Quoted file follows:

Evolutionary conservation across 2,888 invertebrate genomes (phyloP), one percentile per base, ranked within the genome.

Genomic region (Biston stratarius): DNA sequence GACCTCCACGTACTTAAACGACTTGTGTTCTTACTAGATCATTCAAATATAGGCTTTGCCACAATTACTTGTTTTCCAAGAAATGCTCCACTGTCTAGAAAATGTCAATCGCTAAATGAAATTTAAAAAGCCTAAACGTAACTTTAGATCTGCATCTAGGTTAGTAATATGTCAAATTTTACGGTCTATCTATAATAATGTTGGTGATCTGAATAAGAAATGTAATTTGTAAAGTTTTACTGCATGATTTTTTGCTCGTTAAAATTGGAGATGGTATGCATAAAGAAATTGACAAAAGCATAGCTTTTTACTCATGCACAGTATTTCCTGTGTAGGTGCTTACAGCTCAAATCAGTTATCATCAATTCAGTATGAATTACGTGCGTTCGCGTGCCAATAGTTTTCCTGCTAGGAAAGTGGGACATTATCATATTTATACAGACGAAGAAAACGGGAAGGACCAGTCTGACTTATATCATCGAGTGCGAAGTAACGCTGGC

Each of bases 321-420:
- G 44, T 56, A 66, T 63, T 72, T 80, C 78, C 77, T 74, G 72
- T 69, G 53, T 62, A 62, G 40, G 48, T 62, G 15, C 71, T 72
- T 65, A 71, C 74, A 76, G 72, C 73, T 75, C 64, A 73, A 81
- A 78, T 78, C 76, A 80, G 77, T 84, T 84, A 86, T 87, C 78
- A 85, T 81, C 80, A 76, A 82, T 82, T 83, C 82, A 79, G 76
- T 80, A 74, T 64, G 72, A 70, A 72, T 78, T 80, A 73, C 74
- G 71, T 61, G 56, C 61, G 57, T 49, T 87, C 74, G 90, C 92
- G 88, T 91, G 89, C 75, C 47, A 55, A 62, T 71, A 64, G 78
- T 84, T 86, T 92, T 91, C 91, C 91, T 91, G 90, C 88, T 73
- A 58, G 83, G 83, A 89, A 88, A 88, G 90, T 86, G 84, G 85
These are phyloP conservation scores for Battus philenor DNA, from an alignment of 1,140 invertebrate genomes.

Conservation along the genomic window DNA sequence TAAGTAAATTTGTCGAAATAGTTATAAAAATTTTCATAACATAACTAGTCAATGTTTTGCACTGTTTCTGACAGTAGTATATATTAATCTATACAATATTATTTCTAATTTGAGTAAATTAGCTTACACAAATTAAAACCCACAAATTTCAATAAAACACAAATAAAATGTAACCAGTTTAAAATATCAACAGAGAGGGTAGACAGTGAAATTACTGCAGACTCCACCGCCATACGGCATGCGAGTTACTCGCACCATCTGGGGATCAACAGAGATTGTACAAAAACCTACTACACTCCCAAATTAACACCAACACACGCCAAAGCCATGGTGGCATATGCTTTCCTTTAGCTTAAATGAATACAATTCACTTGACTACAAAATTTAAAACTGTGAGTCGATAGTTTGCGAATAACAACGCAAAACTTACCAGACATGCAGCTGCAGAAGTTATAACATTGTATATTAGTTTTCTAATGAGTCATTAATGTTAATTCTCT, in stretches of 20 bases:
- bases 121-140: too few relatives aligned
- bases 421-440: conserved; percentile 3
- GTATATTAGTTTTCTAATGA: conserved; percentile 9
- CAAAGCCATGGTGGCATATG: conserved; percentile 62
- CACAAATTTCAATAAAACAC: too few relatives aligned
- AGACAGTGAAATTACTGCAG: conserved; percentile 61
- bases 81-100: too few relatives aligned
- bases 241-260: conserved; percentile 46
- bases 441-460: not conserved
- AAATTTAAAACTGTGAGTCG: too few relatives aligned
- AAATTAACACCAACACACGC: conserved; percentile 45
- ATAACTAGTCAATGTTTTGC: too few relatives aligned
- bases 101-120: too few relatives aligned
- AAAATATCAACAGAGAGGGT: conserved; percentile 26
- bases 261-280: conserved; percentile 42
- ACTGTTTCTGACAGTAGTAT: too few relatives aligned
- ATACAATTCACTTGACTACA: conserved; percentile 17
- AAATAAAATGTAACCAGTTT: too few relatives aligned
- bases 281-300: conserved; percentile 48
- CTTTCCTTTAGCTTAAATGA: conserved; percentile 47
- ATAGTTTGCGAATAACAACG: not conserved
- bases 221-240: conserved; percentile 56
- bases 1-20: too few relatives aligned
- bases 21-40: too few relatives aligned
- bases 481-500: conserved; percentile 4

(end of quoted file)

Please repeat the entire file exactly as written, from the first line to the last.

Evolutionary conservation across 2,888 invertebrate genomes (phyloP), one percentile per base, ranked within the genome.

Genomic region (Biston stratarius): DNA sequence GACCTCCACGTACTTAAACGACTTGTGTTCTTACTAGATCATTCAAATATAGGCTTTGCCACAATTACTTGTTTTCCAAGAAATGCTCCACTGTCTAGAAAATGTCAATCGCTAAATGAAATTTAAAAAGCCTAAACGTAACTTTAGATCTGCATCTAGGTTAGTAATATGTCAAATTTTACGGTCTATCTATAATAATGTTGGTGATCTGAATAAGAAATGTAATTTGTAAAGTTTTACTGCATGATTTTTTGCTCGTTAAAATTGGAGATGGTATGCATAAAGAAATTGACAAAAGCATAGCTTTTTACTCATGCACAGTATTTCCTGTGTAGGTGCTTACAGCTCAAATCAGTTATCATCAATTCAGTATGAATTACGTGCGTTCGCGTGCCAATAGTTTTCCTGCTAGGAAAGTGGGACATTATCATATTTATACAGACGAAGAAAACGGGAAGGACCAGTCTGACTTATATCATCGAGTGCGAAGTAACGCTGGC

Each of bases 321-420:
- G 44, T 56, A 66, T 63, T 72, T 80, C 78, C 77, T 74, G 72
- T 69, G 53, T 62, A 62, G 40, G 48, T 62, G 15, C 71, T 72
- T 65, A 71, C 74, A 76, G 72, C 73, T 75, C 64, A 73, A 81
- A 78, T 78, C 76, A 80, G 77, T 84, T 84, A 86, T 87, C 78
- A 85, T 81, C 80, A 76, A 82, T 82, T 83, C 82, A 79, G 76
- T 80, A 74, T 64, G 72, A 70, A 72, T 78, T 80, A 73, C 74
- G 71, T 61, G 56, C 61, G 57, T 49, T 87, C 74, G 90, C 92
- G 88, T 91, G 89, C 75, C 47, A 55, A 62, T 71, A 64, G 78
- T 84, T 86, T 92, T 91, C 91, C 91, T 91, G 90, C 88, T 73
- A 58, G 83, G 83, A 89, A 88, A 88, G 90, T 86, G 84, G 85
These are phyloP conservation scores for Battus philenor DNA, from an alignment of 1,140 invertebrate genomes.

Conservation along the genomic window DNA sequence TAAGTAAATTTGTCGAAATAGTTATAAAAATTTTCATAACATAACTAGTCAATGTTTTGCACTGTTTCTGACAGTAGTATATATTAATCTATACAATATTATTTCTAATTTGAGTAAATTAGCTTACACAAATTAAAACCCACAAATTTCAATAAAACACAAATAAAATGTAACCAGTTTAAAATATCAACAGAGAGGGTAGACAGTGAAATTACTGCAGACTCCACCGCCATACGGCATGCGAGTTACTCGCACCATCTGGGGATCAACAGAGATTGTACAAAAACCTACTACACTCCCAAATTAACACCAACACACGCCAAAGCCATGGTGGCATATGCTTTCCTTTAGCTTAAATGAATACAATTCACTTGACTACAAAATTTAAAACTGTGAGTCGATAGTTTGCGAATAACAACGCAAAACTTACCAGACATGCAGCTGCAGAAGTTATAACATTGTATATTAGTTTTCTAATGAGTCATTAATGTTAATTCTCT, in stretches of 20 bases:
- bases 121-140: too few relatives aligned
- bases 421-440: conserved; percentile 3
- GTATATTAGTTTTCTAATGA: conserved; percentile 9
- CAAAGCCATGGTGGCATATG: conserved; percentile 62
- CACAAATTTCAATAAAACAC: too few relatives aligned
- AGACAGTGAAATTACTGCAG: conserved; percentile 61
- bases 81-100: too few relatives aligned
- bases 241-260: conserved; percentile 46
- bases 441-460: not conserved
- AAATTTAAAACTGTGAGTCG: too few relatives aligned
- AAATTAACACCAACACACGC: conserved; percentile 45
- ATAACTAGTCAATGTTTTGC: too few relatives aligned
- bases 101-120: too few relatives aligned
- AAAATATCAACAGAGAGGGT: conserved; percentile 26
- bases 261-280: conserved; percentile 42
- ACTGTTTCTGACAGTAGTAT: too few relatives aligned
- ATACAATTCACTTGACTACA: conserved; percentile 17
- AAATAAAATGTAACCAGTTT: too few relatives aligned
- bases 281-300: conserved; percentile 48
- CTTTCCTTTAGCTTAAATGA: conserved; percentile 47
- ATAGTTTGCGAATAACAACG: not conserved
- bases 221-240: conserved; percentile 56
- bases 1-20: too few relatives aligned
- bases 21-40: too few relatives aligned
- bases 481-500: conserved; percentile 4